The 6 Best Music Videos of October 2021

Each month, we run down the most memorable clips and celebrate artists who are breaking ground with their visuals.

6. Penelope Trappes: “Awkward Matriarch”

Director: Agnes Haus

Just in time for Halloween, this disquieting fairytale stars London composer Penelope Trappes and her real-life daughter Chloe as two witches wandering a haunted shoreline. The backdrop is stormy and old-fangled, all lensed in sweeping, wide frames that suggest a millennia of ancient rituals. Wearing lofty cone-shaped hats and billowing outfits that Penelope designed herself, the pair come face to face on the stony beach, embracing one another in a transfixing vision of matrilineal heritage.

5. Aminé: “Charmander”

Directors: Aminé and Jack Begert

Here is another addition to Portland rapper Aminé’s run of strange and stylish music videos. Set in a leafy suburban neighborhood, Aminé and a girlfriend go about their mundane day in time-lapsed scenes—cutting vegetables for dinner, fixing the car, and, oh yeah, taking care of a 20-foot-tall labradoodle hanging out in the backyard. It’s a fun, very-extra twist that eventually ropes in a pissed-off next-door neighbor (played by the cheeky comedian and actor Rickey Thompson). The image of Aminé and his oversized pup lounging together on the grass and staring up at the sky is a bizarro picture of bliss.

4. Cate Le Bon: “Running Away”

Director: Casey Raymond

Step into Cate Le Bon’s art-rock netherworld. Filmed in the most cavernous depths of a venue called The Factory in Porth, Wales, this video follows the singer around shadowy corners. There are meta moments where the camera focuses on grainy TV sets showing close-ups of eyeballs and arms, as Le Bon and saxophonist Euan Hinshelwood traipse around in a sequence of enviable, made-to-measure looks by Kenzo. The mingling of video art, projections, and high fashion neatly distills Le Bon’s eccentric style.

3. Sevdaliza: “Homunculus”

Directors: Sevdaliza and Willemskantine

More musicians should cast themselves as gunfighting, sci-fi action heroes like Sevdaliza does in “Homunculus.” In this white-knuckled short film, set to a remix of the avant-electronic artist’s song “Oh My God,” Sevdaliza is pregnant and at home in a futuristic house when she’s ambushed by a team of masked men that she handily guns down. The twists only get more high-stakes and outré from there, involving needle injections, a helicopter airlift, and an eerie android doppelgänger. The ultraviolent clip deserves to be seen on the biggest screen you have.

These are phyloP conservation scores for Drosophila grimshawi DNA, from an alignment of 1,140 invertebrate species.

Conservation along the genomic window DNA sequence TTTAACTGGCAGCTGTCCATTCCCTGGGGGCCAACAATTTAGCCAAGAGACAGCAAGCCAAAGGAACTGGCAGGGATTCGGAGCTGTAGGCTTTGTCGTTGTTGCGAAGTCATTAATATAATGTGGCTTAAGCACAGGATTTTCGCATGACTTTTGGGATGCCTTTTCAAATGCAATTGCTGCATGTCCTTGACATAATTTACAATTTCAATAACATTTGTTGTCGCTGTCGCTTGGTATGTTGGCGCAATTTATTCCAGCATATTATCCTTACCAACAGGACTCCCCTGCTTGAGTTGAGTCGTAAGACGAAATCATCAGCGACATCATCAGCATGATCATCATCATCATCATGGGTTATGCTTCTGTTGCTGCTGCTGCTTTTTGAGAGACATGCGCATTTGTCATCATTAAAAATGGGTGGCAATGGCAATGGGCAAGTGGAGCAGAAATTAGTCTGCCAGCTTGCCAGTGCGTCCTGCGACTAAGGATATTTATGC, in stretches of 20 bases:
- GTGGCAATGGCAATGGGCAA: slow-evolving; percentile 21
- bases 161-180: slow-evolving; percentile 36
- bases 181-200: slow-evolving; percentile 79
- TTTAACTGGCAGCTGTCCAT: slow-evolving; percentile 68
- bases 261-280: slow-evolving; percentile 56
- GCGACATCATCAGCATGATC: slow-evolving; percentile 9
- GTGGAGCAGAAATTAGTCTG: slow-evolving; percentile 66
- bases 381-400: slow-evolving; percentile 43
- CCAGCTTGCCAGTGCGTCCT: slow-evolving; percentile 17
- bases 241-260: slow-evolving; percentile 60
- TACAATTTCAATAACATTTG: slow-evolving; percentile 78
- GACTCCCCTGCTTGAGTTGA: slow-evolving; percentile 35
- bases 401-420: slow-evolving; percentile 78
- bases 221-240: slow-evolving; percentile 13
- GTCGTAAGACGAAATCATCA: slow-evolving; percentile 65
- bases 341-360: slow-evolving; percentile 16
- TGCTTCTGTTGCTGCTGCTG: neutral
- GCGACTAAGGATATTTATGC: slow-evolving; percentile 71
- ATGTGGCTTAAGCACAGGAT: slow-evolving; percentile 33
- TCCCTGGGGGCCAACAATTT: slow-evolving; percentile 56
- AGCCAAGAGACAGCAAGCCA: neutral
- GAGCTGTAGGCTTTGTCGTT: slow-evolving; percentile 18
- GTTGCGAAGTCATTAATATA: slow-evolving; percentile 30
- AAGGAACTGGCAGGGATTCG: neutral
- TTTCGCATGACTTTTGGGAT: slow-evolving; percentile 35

2. BADBADNOTGOOD: “Timid, Intimidating”

Director: Winston Hacking

For this excerpt from Canadian quintet BADBADNOTGOOD’s visual album Talk Memory, filmmaker Winston Hacking had people hold up cutouts of archival photos and collages in different natural settings, revealing optical illusions as the camera zooms out. It’s a vivid blend of photography and nature, in which a face in profile with an open window for an ear peers out into the forest, and giant sneakers sit on a lapping shore like they were thrown aside at the front door. The practical effects and surreal installations end up looking far more convincing than any computer-generated imagery possibly could.

1. Mitski: “Working for the Knife”

Director: Zia Anger

In “Working for the Knife,” Mitski’s first single since 2018’s triumphant Be the Cowboy, the singer-songwriter is in an uneasy state of mind—about being an artist, growing older, and the unrelenting need to express herself. The song comes with a video set in a vast, empty concert hall. There are no extras, no audience, just Mitski. She’s in the elevator in her Be the Cowboy hat and a leather trench coat. She’s dancing the halls. She’s licking stair railings in blue silk. Her movements eventually become more erratic, culminating in a finale on the auditorium’s stage where she jumps, crawls, and stomps on the ground—all flailing limbs and intense thrusts, it looks like a full-body exorcism. A round of canned applause swells and then fades until it’s just Mitski’s fast-paced breathing and movements. Her forcefulness is cathartic, but it also reveals the intense loneliness that comes with putting your whole self out in front of an audience that’s all too eager to consume every moment.